var getMousePosition = function(evt) {
        var rect = canvas.getBoundingClientRect();
        return {
            x: evt.clientX - rect.left,
            y: evt.clientY - rect.top
        };
    };

    var addHandlers = function() {
        logic.addEventListener(events.playerDefeated, function() {
            timeInfo.textContent = 'Game over ...';
        });
        startWaveButton.addEventListener(events.click, function() {
            logic.beginWave();
        });
        canvas.addEventListener(events.click, function(evt) {
            var mousePos = getMousePosition(evt);
            var pos = logic.transformCoordinates(mousePos.x, mousePos.y);
            evt.preventDefault();

            if (towerType) logic.buildTower(pos, towerType);
            else logic.destroyTower(pos);
        });
    };
    var completed = function(e) {
        addHandlers();
        view.background = images.background;
        logic.start();
    };

    var view = new CanvasView(canvas);
    var logic = new GameLogic(view, 30, 15);
    var loader = new Loader(completed);
    loader.set('Images', ImageLoader, images, resources.images);
    loader.set('Sounds', SoundLoader, sounds, resources.sounds);
    loader.start();
})();
This does everything except determining which tower should be build. A more sophisticated version is included in the provided sample source.

Points of Interest

The code uses the same approach for "OOP" JavaScript as the Mario game (the article can be found here on CodeProject). Programming with JavaScript is of course object-oriented from the beginning, however, the prototype pattern and object-centric style makes inheritance and class-centric architecture harder than it should be. This is where the file oop.js comes in quite handy. It allows us to extend existing definitions and create new one.
Additionally some kind of reflection is possible here. We can add these functions (let's call them types) to some objects or arrays. This way we can simulate something that is similar to reflection in the .NET-Framework or Java. We only need to perform this addition explicitly. However, this has the benefit that there is no more filtering required. Also we are quite flexible and can easily change orders, values and more.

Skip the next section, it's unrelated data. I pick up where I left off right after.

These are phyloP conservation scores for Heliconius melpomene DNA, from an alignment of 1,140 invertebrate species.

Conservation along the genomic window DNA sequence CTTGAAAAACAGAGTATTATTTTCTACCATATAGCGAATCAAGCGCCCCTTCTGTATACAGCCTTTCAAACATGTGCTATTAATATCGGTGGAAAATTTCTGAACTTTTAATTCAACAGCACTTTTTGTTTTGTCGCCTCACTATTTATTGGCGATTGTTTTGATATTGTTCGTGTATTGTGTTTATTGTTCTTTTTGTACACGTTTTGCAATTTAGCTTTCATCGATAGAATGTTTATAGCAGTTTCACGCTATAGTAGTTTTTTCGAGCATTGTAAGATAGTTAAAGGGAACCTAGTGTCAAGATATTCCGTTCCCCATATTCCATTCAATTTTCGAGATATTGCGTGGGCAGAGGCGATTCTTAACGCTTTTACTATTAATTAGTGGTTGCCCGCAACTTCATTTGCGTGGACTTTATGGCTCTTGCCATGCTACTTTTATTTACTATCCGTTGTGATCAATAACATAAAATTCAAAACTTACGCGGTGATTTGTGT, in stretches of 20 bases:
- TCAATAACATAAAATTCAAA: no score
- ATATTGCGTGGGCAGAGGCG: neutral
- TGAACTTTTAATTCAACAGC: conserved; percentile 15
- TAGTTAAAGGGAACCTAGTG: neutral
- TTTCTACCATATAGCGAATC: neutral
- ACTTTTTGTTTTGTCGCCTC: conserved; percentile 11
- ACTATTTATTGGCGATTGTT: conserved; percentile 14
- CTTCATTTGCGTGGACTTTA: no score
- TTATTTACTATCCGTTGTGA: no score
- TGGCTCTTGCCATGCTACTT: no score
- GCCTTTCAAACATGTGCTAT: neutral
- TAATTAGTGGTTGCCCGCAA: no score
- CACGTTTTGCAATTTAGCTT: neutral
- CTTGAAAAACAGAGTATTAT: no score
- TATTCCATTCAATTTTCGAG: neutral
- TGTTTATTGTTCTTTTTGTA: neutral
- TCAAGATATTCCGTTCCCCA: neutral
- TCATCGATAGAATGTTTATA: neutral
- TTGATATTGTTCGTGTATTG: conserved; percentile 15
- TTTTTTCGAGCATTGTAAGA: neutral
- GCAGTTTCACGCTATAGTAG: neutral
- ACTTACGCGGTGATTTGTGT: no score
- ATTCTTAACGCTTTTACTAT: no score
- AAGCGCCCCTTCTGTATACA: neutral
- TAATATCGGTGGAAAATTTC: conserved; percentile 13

We also do not need attributes any more. Attributes just annotate some type, i.e. place a static value to a class. In JavaScript we can give an arbitrary function properties. Since a class is just a type, which is represented by the constructor function in JavaScript, we can place as some properties on this function as we want to.

Answer to the question: How well and fast can it be ported?

The official answer is: 4 evenings. However, it took me some time to figure out some problems with the original code and get the intentions of the original authors right. Also debugging some code in JavaScript is really harder than in C# using Visual Studio (and I think I am quite experienced with JavaScript). The biggest problem does not even come from general algorithms or implementations. Most of the time the dynamic type system caused the bug by hiding some trivial type errors that usually a compiler would detect. I confess, however, that e.g. using TypeScript would have been beneficial in that aspect. TypeScript would have also made the OOP approach obsolete, since it contains keywords for using classes, which will transpile beautifully to code that is similar to the runtime code that is generated now. But there is also one problem with TypeScript. I think that the development time with TypeScript would have been slightly longer - even with debugging time included - for a project of the given size.